Random Thoughts on the BAO(feng)s

If there was a plan for little green Martians to conquer the earth, they would hide inside the Baofeng (UV-5R) radios and then pop out the same exact moment all around the world.


And those being so popular and cheap are two of the reasons for trashing them around the web. But are they…


Glorified FRS radios or Incentives for new HAMs?


Among the preparedness and survivalist communities the BAOs are prevalent. And I do not think there is anyone that has a second radio and it is not a UV-5R. so even the advanced HAMs among us could not resist the temptation of the cheap and “easy” radio.


Regardless the BAOs are generally treated and used as FRS or even CB radios. That means that with the exception of a better removable antenna and some more power, the use is the same. Sort of a small range cell phone without the provider.

Indeed all the people I know that are not HAMs (Amateur Radio Operators) treat these handheld radios as cell phones, and expect them to work the same (everywhere) and have the same (perceived) range. This is bad use of a communications device, thus there is the strong argument that the people can best be served by the FRS and CB as well.


On the other hand the availability and the low price have lured enough Preppers into acquiring one and then becoming HAMs even if they never go further than the basic Tech level. (SYxxxxx callsign for us Greeks).

You see both the BAO and the Tech ticket are easy to get. No, you cannot make wonders with any of them, but they lure people in the Ham community and with that we make more users that have a little knowledge of the basics, access to the HAM wealth of knowledge,  and –equally important- will behave responsibly.


Baofengs are not complex but they are NOT easy!


I will bet anyone that the manual for the latest Yaesu VX-8DR handheld weighs as much as the Baofeng manual and the Radio itself too. And you should not hand a F1 racer to a beginner driver, ever.

The BAOs are basic in their functions and that is good cos their already cover 90% of the average HAMs and a survivalist’s uses.


On the other hand, they are not easy to use. The no1 question I hear from novice users is “How do I program a repeater?” Then I start telling them that there are 2 different ways, one for the channel (memory) mode, and one for the VFO mode. And I lose them.


Yes I was disappointed that my BAO is not intuitive in its use, but I was not surprised.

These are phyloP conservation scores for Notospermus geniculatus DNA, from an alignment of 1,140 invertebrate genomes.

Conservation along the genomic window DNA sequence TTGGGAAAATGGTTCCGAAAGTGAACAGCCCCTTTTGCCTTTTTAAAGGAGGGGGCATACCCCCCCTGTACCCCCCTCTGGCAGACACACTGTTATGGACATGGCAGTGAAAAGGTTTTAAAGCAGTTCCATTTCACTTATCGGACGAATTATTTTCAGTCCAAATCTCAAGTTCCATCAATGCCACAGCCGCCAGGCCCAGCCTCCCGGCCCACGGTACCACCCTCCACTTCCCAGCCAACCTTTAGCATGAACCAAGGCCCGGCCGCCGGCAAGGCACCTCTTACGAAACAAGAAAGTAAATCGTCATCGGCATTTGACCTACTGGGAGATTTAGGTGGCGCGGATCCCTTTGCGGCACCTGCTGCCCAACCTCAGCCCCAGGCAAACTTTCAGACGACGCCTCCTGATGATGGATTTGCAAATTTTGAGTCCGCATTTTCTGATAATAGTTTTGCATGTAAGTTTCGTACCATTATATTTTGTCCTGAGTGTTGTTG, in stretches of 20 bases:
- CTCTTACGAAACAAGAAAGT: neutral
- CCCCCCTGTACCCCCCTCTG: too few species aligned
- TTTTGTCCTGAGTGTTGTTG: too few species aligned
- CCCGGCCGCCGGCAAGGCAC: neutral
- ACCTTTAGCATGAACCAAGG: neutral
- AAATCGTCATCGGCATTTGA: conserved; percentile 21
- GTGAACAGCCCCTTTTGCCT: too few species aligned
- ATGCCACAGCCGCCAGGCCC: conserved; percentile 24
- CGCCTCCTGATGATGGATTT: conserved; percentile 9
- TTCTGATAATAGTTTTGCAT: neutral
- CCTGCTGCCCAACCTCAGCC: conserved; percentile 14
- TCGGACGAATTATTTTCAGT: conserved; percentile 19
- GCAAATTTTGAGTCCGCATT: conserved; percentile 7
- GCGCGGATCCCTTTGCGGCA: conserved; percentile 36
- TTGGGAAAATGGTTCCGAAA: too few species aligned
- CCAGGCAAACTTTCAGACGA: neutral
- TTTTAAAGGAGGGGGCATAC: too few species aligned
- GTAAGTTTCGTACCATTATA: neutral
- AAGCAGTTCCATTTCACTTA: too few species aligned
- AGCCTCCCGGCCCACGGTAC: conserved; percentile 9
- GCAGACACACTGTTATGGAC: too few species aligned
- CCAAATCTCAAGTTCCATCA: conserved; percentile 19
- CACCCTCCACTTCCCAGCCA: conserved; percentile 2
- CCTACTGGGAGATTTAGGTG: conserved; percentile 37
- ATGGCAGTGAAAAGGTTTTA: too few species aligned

Having tinkered with various kinds of Chinese tech devices I already knew that they think differently than the westerners, and this reflects on how the radios are set up and how the menu is structured.

My first radio was a Kenwood TH-F6(7). The second radio that I handled was friend’s Wouxon. And I could not even find my way in the short-writing of the menu!

I do not have to program anything in the TH-F7 to work a repeater. These frequencies are predefined here in the EU, so the radio will automatically add the shift and the tone function for you. And there are only 17 frequencies available anyway.


So I have surrendered my BAO to a secondary FRS like role and keep my Kenwood for the real stuff. Which brings us a real circle around, doesn’t it?


Half the Baofeng power is in the Accessories


When I got a whiff of the BAOs there was already a full range of accessories for them.

And that is good marketing.

And a convenience for any user at any level.

You can have the AAA battery carrier, and also a (larger) AA carrier, and a larger replacement battery that charges itself from the 12V power of a car, which is a nifty feature.

And then there are various types of microphones and headsets, and power adapters, and the list goes on.

And of course the Chinese excelled themselves by using the Kenwood type of plug connectivity.


I just wonder how none offers custom cerakoting designs for the Baofeng cases yet.


An issue NOT to be resolved


The issue if the BAOs are worthy will never be resolved.

It did not ever resolve in any kind of expensive tool and cheap tool faceoff.

Cos a tool they are. And for me they are like those second rate screwdrivers. Which become your beater screwdrivers.


2 thoughts on “Random Thoughts on the BAO(feng)s

  1. I own two BAO’s and treat them as a radio I can loan out and not really care if I get it back. Seriously, the microphone for my Yaesu handheld cost more than an entire BAO!

    I agree the Chinarigs are a pain in the ass to program. I do like that the accessories are really cheap. Of course, you how much can you charge for a spare battery when the radio is only $28 (USD) brand new?

    Unfortunately, a lot of people get their Tech license (the lowest level in the US system), buy a Baofeng, and after fooling with it for a week or two get bored and give up. I bet there are thousands of barely used BAO’s laying in drawers all over America.


  2. Who knows, maybe they would throw a more complex radio in the drawer even faster. I think the issue is not only with the radio but with the effort that people wan to put into their lives. I think the survival community make learning the BAOs a little more easy with 1-hour classes.
    BTW, good catch on the loaner feature of the radio. It completely missed me.

    Liked by 1 person

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